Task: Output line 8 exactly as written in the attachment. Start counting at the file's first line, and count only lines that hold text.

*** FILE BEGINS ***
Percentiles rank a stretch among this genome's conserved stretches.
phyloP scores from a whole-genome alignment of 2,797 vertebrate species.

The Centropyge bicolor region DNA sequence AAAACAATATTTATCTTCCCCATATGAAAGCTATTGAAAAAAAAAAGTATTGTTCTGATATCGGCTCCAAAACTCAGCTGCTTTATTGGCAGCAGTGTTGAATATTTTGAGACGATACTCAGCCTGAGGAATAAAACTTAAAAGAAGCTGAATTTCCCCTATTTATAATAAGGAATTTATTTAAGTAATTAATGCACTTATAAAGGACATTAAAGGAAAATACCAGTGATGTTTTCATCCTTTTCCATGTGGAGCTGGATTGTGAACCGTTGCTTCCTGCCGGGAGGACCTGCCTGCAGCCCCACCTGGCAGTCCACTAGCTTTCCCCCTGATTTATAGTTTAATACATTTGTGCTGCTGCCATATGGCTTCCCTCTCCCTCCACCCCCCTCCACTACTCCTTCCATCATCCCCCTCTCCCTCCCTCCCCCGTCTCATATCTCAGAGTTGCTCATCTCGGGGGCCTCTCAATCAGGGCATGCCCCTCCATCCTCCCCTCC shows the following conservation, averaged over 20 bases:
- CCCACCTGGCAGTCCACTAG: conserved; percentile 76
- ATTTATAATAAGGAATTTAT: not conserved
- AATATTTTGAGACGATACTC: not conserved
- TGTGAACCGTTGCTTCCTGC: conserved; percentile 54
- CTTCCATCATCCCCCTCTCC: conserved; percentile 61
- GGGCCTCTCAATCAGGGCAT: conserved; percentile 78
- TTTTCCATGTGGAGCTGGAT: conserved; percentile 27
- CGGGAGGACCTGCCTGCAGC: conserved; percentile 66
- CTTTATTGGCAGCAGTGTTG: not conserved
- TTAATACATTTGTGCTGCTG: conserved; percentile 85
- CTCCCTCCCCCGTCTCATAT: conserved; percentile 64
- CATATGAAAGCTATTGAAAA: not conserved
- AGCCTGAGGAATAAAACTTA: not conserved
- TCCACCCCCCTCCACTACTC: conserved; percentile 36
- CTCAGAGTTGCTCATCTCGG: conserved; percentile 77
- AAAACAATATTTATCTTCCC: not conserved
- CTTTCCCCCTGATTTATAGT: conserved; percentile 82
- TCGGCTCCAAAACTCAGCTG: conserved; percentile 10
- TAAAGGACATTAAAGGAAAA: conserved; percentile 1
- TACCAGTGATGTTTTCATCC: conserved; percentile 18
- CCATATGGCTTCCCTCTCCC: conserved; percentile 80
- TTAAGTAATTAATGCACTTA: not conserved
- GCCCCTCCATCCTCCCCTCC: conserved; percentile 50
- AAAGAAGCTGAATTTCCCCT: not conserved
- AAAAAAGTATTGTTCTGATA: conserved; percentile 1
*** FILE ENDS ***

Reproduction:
- CTTCCATCATCCCCCTCTCC: conserved; percentile 61